Ultrasound is a diagnostic procedure that uses high- frequency sound waves to observe your heart beating or blood flowing through arteries and veins.
While ultrasound equipment is very sophisticated, the procedure itself is simple and painless. A technologist applies an acoustic gel to the tip of a transducer or probe. The probe is gently placed on your skin. The acoustical gel allows the passage of high-frequency sound waves from the probe to the tissue structure.
Tissue structure that may be studied include one or more of the following: heart chambers, heart valves, heart muscle, carotid (neck) arteries, the arteries and veins in the arms and legs, abdominal aorta, or renal (kidney) arteries.
Sound waves reflect off the tissue structure sending information back to the probe. This information is converted into electrical energy creating moving images on a TV screen. The images are recorded on videotape for the physician to review and interpret.
Echocardiography and Peripheral Vascular Ultrasound are widely used as effective diagnostic tools for heart and blood vessel diseases.
Echocardiogram (Cardiac Ultrasound)
An echocardiogram uses sound waves to produce images of the heart as it is beating. This enables your doctor to evaluate your valves, the strength and thickness of your heart muscle and the size of the chambers in your heart. The echocardiogram takes about 30 minutes. There are no special preparations or instructions for the study.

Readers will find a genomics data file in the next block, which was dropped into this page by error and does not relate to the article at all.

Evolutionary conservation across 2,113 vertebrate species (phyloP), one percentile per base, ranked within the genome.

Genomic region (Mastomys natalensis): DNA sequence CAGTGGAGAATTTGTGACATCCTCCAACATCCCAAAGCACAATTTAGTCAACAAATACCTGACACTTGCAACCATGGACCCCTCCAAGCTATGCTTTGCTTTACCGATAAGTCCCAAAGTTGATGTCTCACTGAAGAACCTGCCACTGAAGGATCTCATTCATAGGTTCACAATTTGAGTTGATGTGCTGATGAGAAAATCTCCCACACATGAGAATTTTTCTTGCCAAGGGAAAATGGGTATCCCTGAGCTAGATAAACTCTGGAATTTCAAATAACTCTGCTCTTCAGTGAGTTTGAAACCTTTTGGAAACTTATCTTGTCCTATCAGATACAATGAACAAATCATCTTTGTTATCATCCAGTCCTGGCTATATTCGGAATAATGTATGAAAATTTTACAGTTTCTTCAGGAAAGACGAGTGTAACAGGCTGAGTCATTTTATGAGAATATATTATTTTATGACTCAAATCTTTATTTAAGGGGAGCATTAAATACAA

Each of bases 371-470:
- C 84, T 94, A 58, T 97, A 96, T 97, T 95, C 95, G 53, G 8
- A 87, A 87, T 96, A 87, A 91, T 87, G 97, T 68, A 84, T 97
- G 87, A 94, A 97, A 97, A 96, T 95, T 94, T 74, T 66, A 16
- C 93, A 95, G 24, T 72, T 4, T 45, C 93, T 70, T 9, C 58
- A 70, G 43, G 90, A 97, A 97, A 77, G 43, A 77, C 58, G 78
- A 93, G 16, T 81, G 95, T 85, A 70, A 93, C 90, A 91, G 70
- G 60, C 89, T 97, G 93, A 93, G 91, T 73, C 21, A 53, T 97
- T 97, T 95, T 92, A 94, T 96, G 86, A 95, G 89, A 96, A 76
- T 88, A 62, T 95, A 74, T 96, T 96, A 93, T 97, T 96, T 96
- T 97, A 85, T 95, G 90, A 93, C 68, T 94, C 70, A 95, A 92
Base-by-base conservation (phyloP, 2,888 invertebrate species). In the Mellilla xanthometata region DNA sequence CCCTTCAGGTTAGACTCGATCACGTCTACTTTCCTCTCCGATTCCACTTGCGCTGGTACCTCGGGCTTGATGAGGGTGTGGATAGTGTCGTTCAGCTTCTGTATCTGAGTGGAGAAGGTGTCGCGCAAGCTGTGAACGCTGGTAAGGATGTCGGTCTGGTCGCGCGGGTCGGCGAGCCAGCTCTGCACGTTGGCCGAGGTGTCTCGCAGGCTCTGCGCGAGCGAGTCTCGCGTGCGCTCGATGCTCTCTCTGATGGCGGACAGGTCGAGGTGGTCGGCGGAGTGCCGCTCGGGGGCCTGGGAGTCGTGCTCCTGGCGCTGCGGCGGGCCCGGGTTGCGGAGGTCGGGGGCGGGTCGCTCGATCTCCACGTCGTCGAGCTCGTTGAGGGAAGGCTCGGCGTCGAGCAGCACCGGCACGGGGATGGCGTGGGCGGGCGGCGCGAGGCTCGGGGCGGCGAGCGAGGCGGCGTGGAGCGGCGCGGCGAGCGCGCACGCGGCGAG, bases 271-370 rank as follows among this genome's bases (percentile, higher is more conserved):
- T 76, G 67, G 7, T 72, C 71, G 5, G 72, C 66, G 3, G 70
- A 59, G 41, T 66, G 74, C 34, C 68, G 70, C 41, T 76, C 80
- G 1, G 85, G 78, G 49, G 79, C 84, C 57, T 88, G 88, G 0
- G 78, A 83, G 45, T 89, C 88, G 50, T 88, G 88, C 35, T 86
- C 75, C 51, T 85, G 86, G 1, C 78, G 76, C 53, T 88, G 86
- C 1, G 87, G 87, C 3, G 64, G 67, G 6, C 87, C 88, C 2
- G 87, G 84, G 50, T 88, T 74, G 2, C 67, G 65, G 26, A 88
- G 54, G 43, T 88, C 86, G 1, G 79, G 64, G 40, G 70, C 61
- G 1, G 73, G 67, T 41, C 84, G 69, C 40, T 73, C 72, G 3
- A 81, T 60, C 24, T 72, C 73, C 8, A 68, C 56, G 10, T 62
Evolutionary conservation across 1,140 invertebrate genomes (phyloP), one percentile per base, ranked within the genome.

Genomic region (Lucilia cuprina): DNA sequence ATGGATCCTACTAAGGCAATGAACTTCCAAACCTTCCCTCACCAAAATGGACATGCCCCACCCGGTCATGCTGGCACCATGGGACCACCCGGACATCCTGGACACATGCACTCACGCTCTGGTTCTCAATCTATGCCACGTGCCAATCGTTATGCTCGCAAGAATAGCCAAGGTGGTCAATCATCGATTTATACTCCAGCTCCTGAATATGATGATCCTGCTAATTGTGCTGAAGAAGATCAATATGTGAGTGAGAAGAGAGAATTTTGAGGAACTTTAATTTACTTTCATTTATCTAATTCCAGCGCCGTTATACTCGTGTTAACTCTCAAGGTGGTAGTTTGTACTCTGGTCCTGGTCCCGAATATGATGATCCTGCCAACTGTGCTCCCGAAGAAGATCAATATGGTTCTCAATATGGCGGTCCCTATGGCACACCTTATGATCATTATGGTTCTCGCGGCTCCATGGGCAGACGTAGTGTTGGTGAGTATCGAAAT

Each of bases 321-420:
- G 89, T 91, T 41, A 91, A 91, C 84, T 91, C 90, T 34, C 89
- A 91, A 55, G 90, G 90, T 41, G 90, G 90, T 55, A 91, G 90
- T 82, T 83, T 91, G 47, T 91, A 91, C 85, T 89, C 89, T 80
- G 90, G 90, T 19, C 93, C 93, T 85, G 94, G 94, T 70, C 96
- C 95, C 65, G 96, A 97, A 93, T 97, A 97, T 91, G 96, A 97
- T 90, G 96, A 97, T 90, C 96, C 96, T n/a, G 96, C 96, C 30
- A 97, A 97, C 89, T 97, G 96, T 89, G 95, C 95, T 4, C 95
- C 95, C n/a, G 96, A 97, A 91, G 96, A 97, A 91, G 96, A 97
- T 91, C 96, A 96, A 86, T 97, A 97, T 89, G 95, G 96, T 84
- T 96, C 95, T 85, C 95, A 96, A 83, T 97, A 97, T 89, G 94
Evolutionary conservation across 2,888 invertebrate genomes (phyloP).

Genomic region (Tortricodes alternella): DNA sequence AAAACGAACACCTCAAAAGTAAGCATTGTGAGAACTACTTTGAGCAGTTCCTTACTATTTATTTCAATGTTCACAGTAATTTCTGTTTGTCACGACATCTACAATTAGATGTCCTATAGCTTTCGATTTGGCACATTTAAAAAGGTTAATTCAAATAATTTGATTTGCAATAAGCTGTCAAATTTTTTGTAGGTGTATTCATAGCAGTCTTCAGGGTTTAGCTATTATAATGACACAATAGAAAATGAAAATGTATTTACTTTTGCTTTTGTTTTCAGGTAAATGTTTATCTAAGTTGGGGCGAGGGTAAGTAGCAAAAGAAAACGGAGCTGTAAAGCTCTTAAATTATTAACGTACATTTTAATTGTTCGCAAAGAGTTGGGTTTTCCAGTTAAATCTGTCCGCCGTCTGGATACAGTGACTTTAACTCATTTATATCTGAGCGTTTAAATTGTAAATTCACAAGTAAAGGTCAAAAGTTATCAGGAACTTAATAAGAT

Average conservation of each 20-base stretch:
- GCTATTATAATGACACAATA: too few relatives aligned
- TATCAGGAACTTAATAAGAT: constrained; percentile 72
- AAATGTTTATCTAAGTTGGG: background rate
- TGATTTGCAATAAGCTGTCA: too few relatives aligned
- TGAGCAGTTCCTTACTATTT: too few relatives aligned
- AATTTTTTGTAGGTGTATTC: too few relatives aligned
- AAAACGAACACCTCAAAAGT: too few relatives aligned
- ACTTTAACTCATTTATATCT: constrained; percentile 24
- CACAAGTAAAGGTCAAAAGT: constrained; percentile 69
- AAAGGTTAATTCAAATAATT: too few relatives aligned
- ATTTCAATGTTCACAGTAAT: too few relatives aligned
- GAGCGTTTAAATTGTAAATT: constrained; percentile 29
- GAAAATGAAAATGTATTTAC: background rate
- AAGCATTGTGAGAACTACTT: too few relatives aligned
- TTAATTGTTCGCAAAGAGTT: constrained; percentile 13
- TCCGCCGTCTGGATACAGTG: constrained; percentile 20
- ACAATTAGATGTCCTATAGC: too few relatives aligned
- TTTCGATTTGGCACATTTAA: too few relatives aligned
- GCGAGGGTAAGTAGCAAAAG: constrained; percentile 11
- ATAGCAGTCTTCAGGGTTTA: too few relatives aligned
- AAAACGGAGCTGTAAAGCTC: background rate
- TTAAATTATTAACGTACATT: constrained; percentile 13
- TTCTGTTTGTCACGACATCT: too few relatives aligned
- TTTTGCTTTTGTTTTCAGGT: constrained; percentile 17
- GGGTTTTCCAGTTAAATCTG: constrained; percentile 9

The cardiac doppler reveals the speed and direction of blood flow within the heart. Cardiac doppler is helpful in evaluating valve function. The doppler uses sound waves which reflect off the moving red blood cells within the heart chambers. It is usually performed with the two- dimensional echocardiogram. Color Flow Mapping is usually done in conjunction with the Doppler test. It shows speed and direction of blood flow, but the images are in color. The color allows the physician to “map” abnormalities in blood flow.
Peripheral Vascular Ultrasound
This procedure uses sound waves to obtain images and measure speed (velocity) of blood flow in carotids (neck), arms, legs, abdominal aorta, and renal (kidney) blood vessels. These images are analyzed to determine whether or not you have blockages in your arteries, blood clots in your veins, or if an abdominal aortic aneurysm is present.
Upper or Lower Arterial Evaluation
If you have blockages in your arteries, “intermittent claudication” (leg pain which occurs with walking, relieved at rest), previous balloon angioplasty/stent placement or bypass grafts of the legs, this test can determine the severity of the blockages, or potency of the angioplasty/stented areas or bypass grafts. During the test, you will be asked to walk on a treadmill to determine the effects of exercise on your circulation. Blood pressure cuffs are placed on your arms and ankles to obtain measurements during this procedure. The length of the test is 2 hours. No preparation is necessary.
Upper or Lower Venous Evaluation
This test determines if there are blood clots in the veins of your arms or legs. A venous evaluation requires 1-1/2 hours. No preparation is necessary.
This procedure uses sound waves to obtain color images of the arteries in your neck. The physician evaluates the images to determine to what extent these arteries are blocked and how much blood is flowing to your brain and eyes. There are two carotid arteries, one on each side of your neck. Both sides will be checked during the procedure. This test takes 30 minutes and no preparation is needed.
Renal Duplex Imaging
This ultrasound test may be ordered in conjunction with Abdominal Aortic Ultrasound. It determines if blockages are present in the renal (kidney) arteries, which interfere with the supply of blood to the kidneys. The exam requires approximately 1-1/2 to 2 hours.